GTL involves a two-step conversion of the methane that makes up the bulk of natural gas into synthesis gas and hydrogen, which are recombined into liquid hydrocarbons by means of the decades-old Fischer-Tropsch (FT) process. GTL is also energy-intensive, with an overall efficiency around 60%. South African companies have vast experience with such synthetic fuels. Sasol are partners in the Oryx GTL plant in Qatar, and their coal-to-liquids plants in South Africa utilize a similar syngas step and the same FT process as GTL.
With the US suddenly perceived to be sitting atop a century's worth of natural gas, mainly in the form of unconventional gas from shale, tight gas formations and coal-bed methane, T. Boone Pickens isn't the only one to see an opportunity to displace imported oil with gas. Yet as attractive as that sounds for reasons of energy security and trade, it isn't obvious whether the public or even fleet operators are willing to switch on a larger scale to a lower-density gaseous fuel requiring both new distribution networks and new or modified powertrains. Only 0.1% of the natural gas consumed in the US now finds its way into vehicles, equivalent to less than 0.1% of US oil demand. Under the circumstances, it would be surprising if someone weren't looking seriously at GTL, one of the few practical ways to circumvent the mechanical and logistical barriers that have impeded the fueling of more US cars and trucks with natural gas.
When I read about Sasol's proposed project, I immediately thought of another, less well-known South African synfuels facility. Since 1992 the Mossel Bay GTL plant has been turning natural gas into gasoline, diesel and other fuels, drawing first on the Mossel Bay gas field and then on newer fields as the original one depleted. Although owned by another firm, the ongoing struggles to keep the "Mossgas" plant supplied are well-known in South African energy circles. I can't imagine Sasol embarking on a project like the one in Louisiana if they had any doubt about their ability to keep it supplied for decades.
Of course volume and price are two very different aspects of supply. A decade ago, conventional wisdom held that GTL required a gas cost of around $1 per million BTUs to be viable. Even with the shale bonanza today's US natural gas price is well above that level. What now makes it possible to conceive of GTL in the US is that the price of the crude oil used to make diesel and other fuels has risen so much higher than that of natural gas. That comparison is more obvious when one converts natural gas prices into their energy equivalent in crude oil. Today's US natural gas price is around the same $23 per equivalent barrel that it was in 2001. Meanwhile crude oil has increased from about $26 to $95 per barrel. The drastically improved attraction of GTL becomes even clearer when comparing ten years of wholesale US Gulf Coast diesel prices to natural gas prices using the approximate GTL conversion rate of 10 million BTUs of gas per barrel of product.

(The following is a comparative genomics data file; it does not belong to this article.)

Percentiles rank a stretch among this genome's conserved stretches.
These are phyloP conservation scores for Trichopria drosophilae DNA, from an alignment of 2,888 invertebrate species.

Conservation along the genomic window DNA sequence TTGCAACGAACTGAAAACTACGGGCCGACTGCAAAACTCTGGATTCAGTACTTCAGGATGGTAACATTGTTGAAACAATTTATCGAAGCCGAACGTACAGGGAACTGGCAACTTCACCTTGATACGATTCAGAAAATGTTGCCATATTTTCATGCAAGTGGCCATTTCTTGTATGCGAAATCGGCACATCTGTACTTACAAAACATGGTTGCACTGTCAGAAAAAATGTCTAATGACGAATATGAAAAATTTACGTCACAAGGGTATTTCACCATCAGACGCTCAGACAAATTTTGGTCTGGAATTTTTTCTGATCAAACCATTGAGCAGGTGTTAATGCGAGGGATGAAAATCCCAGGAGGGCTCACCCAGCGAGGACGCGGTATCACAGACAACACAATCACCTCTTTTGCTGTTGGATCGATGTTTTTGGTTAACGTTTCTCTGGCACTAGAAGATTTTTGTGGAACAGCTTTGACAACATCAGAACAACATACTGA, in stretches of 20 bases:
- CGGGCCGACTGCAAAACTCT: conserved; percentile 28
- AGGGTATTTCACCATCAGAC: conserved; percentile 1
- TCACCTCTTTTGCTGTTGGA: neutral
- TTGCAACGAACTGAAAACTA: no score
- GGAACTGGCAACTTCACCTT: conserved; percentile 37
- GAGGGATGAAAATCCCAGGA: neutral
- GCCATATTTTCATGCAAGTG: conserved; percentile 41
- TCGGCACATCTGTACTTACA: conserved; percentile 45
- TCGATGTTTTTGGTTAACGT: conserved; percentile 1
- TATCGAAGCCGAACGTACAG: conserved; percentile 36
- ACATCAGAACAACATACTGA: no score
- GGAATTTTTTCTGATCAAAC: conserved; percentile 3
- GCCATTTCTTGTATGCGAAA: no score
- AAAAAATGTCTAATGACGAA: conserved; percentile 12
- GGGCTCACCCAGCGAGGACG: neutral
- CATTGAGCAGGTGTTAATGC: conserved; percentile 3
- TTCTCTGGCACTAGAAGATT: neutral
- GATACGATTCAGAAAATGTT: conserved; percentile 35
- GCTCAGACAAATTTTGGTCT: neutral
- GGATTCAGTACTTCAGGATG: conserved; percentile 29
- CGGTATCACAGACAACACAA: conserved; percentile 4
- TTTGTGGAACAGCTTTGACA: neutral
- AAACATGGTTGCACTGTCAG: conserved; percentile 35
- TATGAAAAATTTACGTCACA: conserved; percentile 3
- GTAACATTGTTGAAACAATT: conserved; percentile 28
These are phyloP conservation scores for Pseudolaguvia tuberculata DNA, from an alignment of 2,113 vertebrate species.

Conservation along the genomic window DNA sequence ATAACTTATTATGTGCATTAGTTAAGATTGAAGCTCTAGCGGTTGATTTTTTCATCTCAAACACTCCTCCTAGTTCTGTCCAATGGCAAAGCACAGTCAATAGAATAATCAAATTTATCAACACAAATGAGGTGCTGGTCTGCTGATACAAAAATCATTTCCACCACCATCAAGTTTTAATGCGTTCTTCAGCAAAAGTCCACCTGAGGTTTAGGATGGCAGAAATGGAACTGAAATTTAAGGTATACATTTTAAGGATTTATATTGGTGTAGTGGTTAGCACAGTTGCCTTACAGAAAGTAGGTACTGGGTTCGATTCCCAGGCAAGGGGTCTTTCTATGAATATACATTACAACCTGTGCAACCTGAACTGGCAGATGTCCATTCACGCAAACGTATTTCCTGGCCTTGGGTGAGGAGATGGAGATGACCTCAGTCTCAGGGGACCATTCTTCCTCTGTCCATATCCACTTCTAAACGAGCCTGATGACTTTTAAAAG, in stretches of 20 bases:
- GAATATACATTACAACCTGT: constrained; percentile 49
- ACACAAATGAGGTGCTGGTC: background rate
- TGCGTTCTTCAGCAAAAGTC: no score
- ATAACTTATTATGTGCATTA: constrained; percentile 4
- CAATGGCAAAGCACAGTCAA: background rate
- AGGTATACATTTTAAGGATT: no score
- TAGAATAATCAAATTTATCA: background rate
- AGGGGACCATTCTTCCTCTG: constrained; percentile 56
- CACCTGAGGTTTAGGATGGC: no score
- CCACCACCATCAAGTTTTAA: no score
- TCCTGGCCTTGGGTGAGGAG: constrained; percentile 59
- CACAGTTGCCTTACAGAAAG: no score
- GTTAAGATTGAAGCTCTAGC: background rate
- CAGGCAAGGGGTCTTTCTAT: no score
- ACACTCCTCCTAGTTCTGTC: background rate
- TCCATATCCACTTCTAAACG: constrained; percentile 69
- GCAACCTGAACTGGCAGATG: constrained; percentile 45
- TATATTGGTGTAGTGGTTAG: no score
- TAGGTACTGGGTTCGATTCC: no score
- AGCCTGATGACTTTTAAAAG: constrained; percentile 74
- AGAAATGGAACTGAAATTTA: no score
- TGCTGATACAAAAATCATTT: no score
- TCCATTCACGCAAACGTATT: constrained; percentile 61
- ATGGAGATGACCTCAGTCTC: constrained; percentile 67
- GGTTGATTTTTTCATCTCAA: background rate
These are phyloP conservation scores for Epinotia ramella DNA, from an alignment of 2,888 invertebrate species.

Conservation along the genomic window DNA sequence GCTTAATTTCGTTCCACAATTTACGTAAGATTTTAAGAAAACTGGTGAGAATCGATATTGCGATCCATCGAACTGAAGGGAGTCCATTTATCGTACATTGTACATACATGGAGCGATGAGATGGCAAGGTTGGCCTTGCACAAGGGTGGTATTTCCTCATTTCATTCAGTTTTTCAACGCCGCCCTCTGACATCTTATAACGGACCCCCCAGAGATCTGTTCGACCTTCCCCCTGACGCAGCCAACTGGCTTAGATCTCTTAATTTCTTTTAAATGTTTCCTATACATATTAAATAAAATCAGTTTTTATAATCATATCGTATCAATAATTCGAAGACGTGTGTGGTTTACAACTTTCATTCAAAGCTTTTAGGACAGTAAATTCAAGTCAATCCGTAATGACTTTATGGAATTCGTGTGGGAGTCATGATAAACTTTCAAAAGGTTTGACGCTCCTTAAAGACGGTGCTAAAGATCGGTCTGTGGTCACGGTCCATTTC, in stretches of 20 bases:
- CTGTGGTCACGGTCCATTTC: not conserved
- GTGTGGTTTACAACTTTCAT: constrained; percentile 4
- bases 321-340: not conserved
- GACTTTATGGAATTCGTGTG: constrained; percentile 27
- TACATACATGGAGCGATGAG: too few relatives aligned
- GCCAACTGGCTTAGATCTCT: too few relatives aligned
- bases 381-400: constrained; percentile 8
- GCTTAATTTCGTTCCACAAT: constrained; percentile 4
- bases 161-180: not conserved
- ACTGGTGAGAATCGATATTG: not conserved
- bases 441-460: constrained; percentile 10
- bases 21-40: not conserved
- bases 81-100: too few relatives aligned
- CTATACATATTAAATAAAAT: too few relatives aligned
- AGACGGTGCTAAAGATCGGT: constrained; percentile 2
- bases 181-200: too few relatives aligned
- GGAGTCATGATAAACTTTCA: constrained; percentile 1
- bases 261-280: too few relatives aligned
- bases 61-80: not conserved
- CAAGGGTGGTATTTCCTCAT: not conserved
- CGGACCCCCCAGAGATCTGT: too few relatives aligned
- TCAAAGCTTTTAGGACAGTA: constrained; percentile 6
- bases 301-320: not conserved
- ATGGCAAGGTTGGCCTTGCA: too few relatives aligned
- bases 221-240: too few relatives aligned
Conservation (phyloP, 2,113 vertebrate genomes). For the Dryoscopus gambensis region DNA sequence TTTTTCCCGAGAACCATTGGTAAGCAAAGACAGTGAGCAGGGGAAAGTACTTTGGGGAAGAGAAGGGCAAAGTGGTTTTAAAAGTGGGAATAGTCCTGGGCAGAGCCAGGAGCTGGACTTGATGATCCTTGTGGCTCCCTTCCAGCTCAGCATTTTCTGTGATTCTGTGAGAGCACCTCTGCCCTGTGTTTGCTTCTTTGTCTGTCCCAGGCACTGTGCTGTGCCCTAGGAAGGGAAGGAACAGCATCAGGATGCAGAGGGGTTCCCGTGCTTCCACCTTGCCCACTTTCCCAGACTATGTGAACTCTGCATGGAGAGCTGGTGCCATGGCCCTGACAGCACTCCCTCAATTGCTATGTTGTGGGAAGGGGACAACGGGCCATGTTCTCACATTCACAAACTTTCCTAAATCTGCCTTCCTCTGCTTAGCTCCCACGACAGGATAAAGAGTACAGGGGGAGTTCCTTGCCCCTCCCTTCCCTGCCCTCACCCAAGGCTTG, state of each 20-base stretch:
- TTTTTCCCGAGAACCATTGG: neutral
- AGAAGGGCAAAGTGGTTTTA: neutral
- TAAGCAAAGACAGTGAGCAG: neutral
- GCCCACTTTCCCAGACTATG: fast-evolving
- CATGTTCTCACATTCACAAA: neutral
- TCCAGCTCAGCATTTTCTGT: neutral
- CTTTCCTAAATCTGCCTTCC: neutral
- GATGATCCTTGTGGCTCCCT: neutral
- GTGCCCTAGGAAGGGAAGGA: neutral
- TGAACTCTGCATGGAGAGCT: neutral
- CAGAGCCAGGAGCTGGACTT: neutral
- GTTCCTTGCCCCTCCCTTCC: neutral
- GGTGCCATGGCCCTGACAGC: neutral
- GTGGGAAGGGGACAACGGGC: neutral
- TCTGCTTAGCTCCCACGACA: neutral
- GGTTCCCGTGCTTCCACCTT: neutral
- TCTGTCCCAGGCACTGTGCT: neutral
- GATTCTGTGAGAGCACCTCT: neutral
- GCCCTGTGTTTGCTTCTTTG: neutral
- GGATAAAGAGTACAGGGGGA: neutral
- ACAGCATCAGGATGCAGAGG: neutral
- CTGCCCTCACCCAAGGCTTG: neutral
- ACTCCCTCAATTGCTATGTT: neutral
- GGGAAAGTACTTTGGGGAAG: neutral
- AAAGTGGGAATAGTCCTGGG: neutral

As the chart above reveals, this theoretical GTL margin has exploded since 2009. Yet it also shows that if gas prices returned to the levels we experienced just a few years earlier, the proposed project would encounter significant risks. Perhaps that helps explain Sasol's concept of a larger integrated gas complex with multiple sources of margin, capitalizing on the waste heat from the GTL process and the lighter hydrocarbons it yields as byproducts.
It remains to be seen whether GTL will prove an attractive means of leveraging the US shale gas revolution to back out imported oil. However, if Sasol and others proceed with US GTL projects, anyone eyeing our gas surplus for other purposes, whether in manufacturing, fertilizer production or power generation, would face serious competition linked to the global oil market. That includes potential LNG exporters, who have just passed an important hurdle with the publication of a favorable analysis by the Department of Energy.